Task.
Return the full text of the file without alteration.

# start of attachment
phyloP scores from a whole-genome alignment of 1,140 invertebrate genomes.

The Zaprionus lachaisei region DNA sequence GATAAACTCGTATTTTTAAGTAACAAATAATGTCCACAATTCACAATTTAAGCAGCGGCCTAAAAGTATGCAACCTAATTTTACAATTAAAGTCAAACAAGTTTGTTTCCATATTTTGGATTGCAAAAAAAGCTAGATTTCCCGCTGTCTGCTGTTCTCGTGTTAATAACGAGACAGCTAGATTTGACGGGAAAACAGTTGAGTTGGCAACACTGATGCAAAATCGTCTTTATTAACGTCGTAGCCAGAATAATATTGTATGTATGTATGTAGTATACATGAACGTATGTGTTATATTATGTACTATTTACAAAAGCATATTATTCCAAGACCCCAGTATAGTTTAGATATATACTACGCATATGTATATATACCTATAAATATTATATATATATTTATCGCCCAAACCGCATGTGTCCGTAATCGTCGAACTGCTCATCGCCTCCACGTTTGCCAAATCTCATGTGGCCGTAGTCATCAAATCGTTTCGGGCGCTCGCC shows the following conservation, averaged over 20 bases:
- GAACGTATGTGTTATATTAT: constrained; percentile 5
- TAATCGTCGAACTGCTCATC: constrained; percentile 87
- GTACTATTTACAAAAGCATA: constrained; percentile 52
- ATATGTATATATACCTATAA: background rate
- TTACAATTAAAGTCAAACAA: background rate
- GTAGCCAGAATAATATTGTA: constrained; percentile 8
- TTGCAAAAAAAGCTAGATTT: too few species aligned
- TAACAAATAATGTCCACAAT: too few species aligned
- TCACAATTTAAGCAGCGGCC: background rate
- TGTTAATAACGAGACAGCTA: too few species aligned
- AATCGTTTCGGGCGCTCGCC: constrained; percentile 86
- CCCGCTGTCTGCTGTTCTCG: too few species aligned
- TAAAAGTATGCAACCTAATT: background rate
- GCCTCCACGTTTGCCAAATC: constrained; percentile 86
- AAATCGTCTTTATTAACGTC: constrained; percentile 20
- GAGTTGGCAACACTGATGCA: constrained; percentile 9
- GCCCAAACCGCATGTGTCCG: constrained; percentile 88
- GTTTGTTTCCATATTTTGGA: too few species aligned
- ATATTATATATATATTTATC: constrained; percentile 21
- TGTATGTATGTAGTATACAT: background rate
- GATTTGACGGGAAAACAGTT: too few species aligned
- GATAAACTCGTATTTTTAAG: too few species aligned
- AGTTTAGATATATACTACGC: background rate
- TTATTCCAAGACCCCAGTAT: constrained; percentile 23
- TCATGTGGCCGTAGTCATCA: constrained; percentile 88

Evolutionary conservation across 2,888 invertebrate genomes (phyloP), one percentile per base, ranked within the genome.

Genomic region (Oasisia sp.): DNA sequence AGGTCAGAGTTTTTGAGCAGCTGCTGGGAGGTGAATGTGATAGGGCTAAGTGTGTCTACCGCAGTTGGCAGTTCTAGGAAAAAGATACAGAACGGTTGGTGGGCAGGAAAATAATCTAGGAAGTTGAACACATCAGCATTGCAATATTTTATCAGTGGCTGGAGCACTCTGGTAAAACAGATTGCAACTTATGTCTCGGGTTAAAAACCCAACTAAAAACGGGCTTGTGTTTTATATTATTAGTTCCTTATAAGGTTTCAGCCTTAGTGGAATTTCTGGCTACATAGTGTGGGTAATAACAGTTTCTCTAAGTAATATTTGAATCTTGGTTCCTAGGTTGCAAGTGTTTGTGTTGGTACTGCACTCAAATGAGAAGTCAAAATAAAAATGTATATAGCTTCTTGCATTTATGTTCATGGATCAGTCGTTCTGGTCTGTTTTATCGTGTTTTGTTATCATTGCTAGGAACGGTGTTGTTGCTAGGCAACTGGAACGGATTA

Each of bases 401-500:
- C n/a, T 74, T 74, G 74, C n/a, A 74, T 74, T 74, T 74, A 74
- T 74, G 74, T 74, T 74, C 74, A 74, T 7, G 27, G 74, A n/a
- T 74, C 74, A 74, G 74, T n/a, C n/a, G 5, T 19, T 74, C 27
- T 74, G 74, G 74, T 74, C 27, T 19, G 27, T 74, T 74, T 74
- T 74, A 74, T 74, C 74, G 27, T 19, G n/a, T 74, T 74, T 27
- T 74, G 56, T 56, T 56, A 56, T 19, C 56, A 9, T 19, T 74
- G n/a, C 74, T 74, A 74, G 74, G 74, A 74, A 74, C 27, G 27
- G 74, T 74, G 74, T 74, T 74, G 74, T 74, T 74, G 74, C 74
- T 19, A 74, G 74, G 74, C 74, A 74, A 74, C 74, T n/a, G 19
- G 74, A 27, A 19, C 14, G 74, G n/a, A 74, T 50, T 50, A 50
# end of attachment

phyloP scores from a whole-genome alignment of 1,140 invertebrate genomes.

The Zaprionus lachaisei region DNA sequence GATAAACTCGTATTTTTAAGTAACAAATAATGTCCACAATTCACAATTTAAGCAGCGGCCTAAAAGTATGCAACCTAATTTTACAATTAAAGTCAAACAAGTTTGTTTCCATATTTTGGATTGCAAAAAAAGCTAGATTTCCCGCTGTCTGCTGTTCTCGTGTTAATAACGAGACAGCTAGATTTGACGGGAAAACAGTTGAGTTGGCAACACTGATGCAAAATCGTCTTTATTAACGTCGTAGCCAGAATAATATTGTATGTATGTATGTAGTATACATGAACGTATGTGTTATATTATGTACTATTTACAAAAGCATATTATTCCAAGACCCCAGTATAGTTTAGATATATACTACGCATATGTATATATACCTATAAATATTATATATATATTTATCGCCCAAACCGCATGTGTCCGTAATCGTCGAACTGCTCATCGCCTCCACGTTTGCCAAATCTCATGTGGCCGTAGTCATCAAATCGTTTCGGGCGCTCGCC shows the following conservation, averaged over 20 bases:
- GAACGTATGTGTTATATTAT: constrained; percentile 5
- TAATCGTCGAACTGCTCATC: constrained; percentile 87
- GTACTATTTACAAAAGCATA: constrained; percentile 52
- ATATGTATATATACCTATAA: background rate
- TTACAATTAAAGTCAAACAA: background rate
- GTAGCCAGAATAATATTGTA: constrained; percentile 8
- TTGCAAAAAAAGCTAGATTT: too few species aligned
- TAACAAATAATGTCCACAAT: too few species aligned
- TCACAATTTAAGCAGCGGCC: background rate
- TGTTAATAACGAGACAGCTA: too few species aligned
- AATCGTTTCGGGCGCTCGCC: constrained; percentile 86
- CCCGCTGTCTGCTGTTCTCG: too few species aligned
- TAAAAGTATGCAACCTAATT: background rate
- GCCTCCACGTTTGCCAAATC: constrained; percentile 86
- AAATCGTCTTTATTAACGTC: constrained; percentile 20
- GAGTTGGCAACACTGATGCA: constrained; percentile 9
- GCCCAAACCGCATGTGTCCG: constrained; percentile 88
- GTTTGTTTCCATATTTTGGA: too few species aligned
- ATATTATATATATATTTATC: constrained; percentile 21
- TGTATGTATGTAGTATACAT: background rate
- GATTTGACGGGAAAACAGTT: too few species aligned
- GATAAACTCGTATTTTTAAG: too few species aligned
- AGTTTAGATATATACTACGC: background rate
- TTATTCCAAGACCCCAGTAT: constrained; percentile 23
- TCATGTGGCCGTAGTCATCA: constrained; percentile 88

Evolutionary conservation across 2,888 invertebrate genomes (phyloP), one percentile per base, ranked within the genome.

Genomic region (Oasisia sp.): DNA sequence AGGTCAGAGTTTTTGAGCAGCTGCTGGGAGGTGAATGTGATAGGGCTAAGTGTGTCTACCGCAGTTGGCAGTTCTAGGAAAAAGATACAGAACGGTTGGTGGGCAGGAAAATAATCTAGGAAGTTGAACACATCAGCATTGCAATATTTTATCAGTGGCTGGAGCACTCTGGTAAAACAGATTGCAACTTATGTCTCGGGTTAAAAACCCAACTAAAAACGGGCTTGTGTTTTATATTATTAGTTCCTTATAAGGTTTCAGCCTTAGTGGAATTTCTGGCTACATAGTGTGGGTAATAACAGTTTCTCTAAGTAATATTTGAATCTTGGTTCCTAGGTTGCAAGTGTTTGTGTTGGTACTGCACTCAAATGAGAAGTCAAAATAAAAATGTATATAGCTTCTTGCATTTATGTTCATGGATCAGTCGTTCTGGTCTGTTTTATCGTGTTTTGTTATCATTGCTAGGAACGGTGTTGTTGCTAGGCAACTGGAACGGATTA

Each of bases 401-500:
- C n/a, T 74, T 74, G 74, C n/a, A 74, T 74, T 74, T 74, A 74
- T 74, G 74, T 74, T 74, C 74, A 74, T 7, G 27, G 74, A n/a
- T 74, C 74, A 74, G 74, T n/a, C n/a, G 5, T 19, T 74, C 27
- T 74, G 74, G 74, T 74, C 27, T 19, G 27, T 74, T 74, T 74
- T 74, A 74, T 74, C 74, G 27, T 19, G n/a, T 74, T 74, T 27
- T 74, G 56, T 56, T 56, A 56, T 19, C 56, A 9, T 19, T 74
- G n/a, C 74, T 74, A 74, G 74, G 74, A 74, A 74, C 27, G 27
- G 74, T 74, G 74, T 74, T 74, G 74, T 74, T 74, G 74, C 74
- T 19, A 74, G 74, G 74, C 74, A 74, A 74, C 74, T n/a, G 19
- G 74, A 27, A 19, C 14, G 74, G n/a, A 74, T 50, T 50, A 50